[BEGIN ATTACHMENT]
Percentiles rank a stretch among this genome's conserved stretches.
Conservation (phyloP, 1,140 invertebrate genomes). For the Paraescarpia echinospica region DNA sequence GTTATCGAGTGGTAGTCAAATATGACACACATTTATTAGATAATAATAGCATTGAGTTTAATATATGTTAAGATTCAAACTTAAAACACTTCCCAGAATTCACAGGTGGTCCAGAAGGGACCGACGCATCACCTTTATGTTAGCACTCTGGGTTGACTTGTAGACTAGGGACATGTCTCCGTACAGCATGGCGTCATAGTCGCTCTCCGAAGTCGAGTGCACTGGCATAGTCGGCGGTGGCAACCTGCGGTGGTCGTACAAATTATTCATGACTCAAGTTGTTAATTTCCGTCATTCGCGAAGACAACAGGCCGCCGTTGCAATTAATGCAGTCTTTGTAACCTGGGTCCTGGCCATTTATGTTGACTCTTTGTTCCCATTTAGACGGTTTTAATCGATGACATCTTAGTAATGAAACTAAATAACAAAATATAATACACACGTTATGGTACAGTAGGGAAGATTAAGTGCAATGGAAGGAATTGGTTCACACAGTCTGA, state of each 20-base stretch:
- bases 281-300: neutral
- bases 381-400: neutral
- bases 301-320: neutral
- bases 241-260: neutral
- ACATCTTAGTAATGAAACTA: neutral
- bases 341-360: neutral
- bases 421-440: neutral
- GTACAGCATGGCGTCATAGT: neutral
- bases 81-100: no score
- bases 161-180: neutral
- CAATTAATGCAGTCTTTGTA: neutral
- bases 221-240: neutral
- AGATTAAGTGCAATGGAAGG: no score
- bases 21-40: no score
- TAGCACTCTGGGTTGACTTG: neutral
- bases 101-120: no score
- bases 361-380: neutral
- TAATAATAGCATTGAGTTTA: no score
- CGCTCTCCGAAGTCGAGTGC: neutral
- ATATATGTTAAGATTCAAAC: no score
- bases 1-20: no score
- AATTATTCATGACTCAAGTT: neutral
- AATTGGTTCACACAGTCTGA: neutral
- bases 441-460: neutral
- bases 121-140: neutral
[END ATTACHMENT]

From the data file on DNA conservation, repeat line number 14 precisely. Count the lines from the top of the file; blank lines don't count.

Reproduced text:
- bases 221-240: neutral